OFPP redefines acquisition workforce -- again
- By Matthew Weigelt
- Nov 01, 2007
Procurement officials continue to expand the definition of who is included in the federal acquisition workforce as they introduce new policies on training.
Contracting officers’ technical representatives (COTRs) are the latest addition. They act as liaisons between contracting officers and project or program managers. The Office of Federal Procurement Policy will soon issue a memo about certifying such employees, said Robert Burton, deputy administrator of OFPP.
OFPP’s aim is “acquisition workforce ‘professionalization.’ That word is very important,” he said during a panel discussion today at Input’s FedFocus 2008.
Officials have released few details about the content of the upcoming memo, but they are expected to specify fewer requirements and offer more flexibility than they did for the certification of contracting officers.
The memo will require training for COTRs as officials bring them into the acquisition workforce.
OFPP issued certification training requirements for contracting officers in 2005, and in April, Paul Denett, OFPP administrator, released a similar memo requiring certification for managers.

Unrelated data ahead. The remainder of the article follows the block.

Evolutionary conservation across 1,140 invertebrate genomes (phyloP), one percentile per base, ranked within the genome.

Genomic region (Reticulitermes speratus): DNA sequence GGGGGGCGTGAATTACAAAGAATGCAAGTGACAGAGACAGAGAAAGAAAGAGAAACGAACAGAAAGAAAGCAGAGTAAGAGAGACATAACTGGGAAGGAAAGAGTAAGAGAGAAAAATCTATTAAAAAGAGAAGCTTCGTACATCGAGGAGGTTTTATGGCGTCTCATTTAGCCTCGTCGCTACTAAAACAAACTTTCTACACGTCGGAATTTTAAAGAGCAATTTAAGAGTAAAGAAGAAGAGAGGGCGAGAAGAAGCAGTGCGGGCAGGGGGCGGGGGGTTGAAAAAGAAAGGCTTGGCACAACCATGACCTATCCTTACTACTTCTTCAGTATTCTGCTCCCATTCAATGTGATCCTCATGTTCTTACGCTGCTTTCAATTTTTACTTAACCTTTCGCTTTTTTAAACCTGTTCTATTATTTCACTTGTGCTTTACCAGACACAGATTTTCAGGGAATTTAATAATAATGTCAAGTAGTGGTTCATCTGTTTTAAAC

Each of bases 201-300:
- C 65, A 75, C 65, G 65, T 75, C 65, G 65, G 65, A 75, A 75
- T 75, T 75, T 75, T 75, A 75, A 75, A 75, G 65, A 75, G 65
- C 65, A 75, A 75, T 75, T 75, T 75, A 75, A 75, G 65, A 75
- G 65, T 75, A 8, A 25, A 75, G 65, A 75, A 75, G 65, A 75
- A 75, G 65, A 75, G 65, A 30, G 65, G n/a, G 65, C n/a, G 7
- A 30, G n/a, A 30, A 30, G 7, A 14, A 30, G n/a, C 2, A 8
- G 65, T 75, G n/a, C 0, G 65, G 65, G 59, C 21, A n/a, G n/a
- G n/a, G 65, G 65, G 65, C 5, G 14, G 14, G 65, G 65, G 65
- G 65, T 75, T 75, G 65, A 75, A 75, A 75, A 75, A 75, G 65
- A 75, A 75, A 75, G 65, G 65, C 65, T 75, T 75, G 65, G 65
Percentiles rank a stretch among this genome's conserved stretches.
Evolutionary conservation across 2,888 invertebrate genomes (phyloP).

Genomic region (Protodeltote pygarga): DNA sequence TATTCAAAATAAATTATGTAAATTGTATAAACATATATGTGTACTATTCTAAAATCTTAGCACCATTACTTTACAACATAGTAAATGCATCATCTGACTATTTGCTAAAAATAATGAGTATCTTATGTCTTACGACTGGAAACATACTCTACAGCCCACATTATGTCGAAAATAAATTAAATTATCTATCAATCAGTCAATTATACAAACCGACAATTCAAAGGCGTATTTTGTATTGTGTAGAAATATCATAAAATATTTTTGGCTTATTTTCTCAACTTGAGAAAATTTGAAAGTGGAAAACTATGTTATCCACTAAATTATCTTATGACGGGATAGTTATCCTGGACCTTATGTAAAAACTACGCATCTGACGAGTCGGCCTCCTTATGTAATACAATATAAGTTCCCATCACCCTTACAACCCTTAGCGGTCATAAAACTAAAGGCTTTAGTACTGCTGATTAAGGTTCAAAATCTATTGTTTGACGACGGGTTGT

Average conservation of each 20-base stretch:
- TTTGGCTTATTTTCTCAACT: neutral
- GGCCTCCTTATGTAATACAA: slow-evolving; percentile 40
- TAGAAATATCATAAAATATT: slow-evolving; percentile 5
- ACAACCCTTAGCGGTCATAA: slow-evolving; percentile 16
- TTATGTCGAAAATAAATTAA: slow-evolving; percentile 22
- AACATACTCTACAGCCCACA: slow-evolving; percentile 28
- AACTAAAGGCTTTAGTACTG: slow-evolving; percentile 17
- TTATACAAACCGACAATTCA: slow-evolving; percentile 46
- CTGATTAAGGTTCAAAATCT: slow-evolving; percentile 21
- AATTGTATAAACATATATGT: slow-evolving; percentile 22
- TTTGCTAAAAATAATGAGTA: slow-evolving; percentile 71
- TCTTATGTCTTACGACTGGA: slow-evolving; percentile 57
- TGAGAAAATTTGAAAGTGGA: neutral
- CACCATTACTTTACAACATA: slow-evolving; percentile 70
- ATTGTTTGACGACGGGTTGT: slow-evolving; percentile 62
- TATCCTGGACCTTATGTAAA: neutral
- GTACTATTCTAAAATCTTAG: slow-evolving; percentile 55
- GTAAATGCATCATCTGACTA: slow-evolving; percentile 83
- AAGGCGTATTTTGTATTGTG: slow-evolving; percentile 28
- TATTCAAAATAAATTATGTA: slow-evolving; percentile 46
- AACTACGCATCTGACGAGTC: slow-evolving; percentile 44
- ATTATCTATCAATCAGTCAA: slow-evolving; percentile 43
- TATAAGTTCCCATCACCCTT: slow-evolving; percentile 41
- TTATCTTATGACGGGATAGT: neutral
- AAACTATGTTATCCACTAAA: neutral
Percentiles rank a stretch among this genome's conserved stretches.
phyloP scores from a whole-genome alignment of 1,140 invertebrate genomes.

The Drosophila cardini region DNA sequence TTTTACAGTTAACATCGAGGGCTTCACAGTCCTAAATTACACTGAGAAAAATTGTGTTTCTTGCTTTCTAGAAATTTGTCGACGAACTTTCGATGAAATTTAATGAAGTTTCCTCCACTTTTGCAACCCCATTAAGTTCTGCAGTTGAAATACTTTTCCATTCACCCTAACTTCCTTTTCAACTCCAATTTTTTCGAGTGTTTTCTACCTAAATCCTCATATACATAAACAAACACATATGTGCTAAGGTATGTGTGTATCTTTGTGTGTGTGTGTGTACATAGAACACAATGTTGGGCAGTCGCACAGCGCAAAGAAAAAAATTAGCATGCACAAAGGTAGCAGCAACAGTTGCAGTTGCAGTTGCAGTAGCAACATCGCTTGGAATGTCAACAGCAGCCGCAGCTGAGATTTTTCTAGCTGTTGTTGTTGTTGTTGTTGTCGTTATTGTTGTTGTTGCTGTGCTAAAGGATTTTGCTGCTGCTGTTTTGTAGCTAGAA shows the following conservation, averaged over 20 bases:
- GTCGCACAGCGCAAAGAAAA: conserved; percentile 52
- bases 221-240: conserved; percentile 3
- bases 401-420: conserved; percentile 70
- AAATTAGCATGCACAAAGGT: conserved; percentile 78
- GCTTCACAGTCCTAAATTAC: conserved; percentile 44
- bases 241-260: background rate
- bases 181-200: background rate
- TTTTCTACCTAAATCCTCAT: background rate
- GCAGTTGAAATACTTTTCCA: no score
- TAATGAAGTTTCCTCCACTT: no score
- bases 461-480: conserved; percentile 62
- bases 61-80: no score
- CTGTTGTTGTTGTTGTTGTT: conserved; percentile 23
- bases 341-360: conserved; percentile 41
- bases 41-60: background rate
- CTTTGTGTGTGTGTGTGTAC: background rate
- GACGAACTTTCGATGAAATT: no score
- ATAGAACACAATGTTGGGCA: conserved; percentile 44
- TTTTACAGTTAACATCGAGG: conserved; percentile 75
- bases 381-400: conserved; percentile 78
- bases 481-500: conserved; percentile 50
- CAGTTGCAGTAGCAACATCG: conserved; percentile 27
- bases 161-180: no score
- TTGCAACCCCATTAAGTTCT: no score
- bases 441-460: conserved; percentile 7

During the panel discussion, Burton said COTRs and program managers would not have considered themselves part of the procurement process in the past.
“Today, they would recognize that they are,” he said.
OFPP is now emphasizing their role. “We’ve never done this before,” Burton said after the discussion.
In his April memo on certification for managers, Denett wrote, “A strong partnership…requires a common understanding of how to meet the government’s needs through acquisitions.”
The FedFocus panel also said the use of agency-specific contracts is growing as agencies move away from multiple-agency and governmentwide acquisition contracts.
For example, GWACs’ market share slid from 10 percent of the government’s technology budget in 2002 to only 6 percent last year, Input’s figures show.
Marcia Madsen, chairwoman of the Acquisition Advisory Panel and a partner at the law firm Mayer Brown, predicted that the General Services Administration’s new Alliant GWAC won’t get as much business as officials have anticipated.
Matthew Weigelt is a freelance journalist who writes about acquisition and procurement.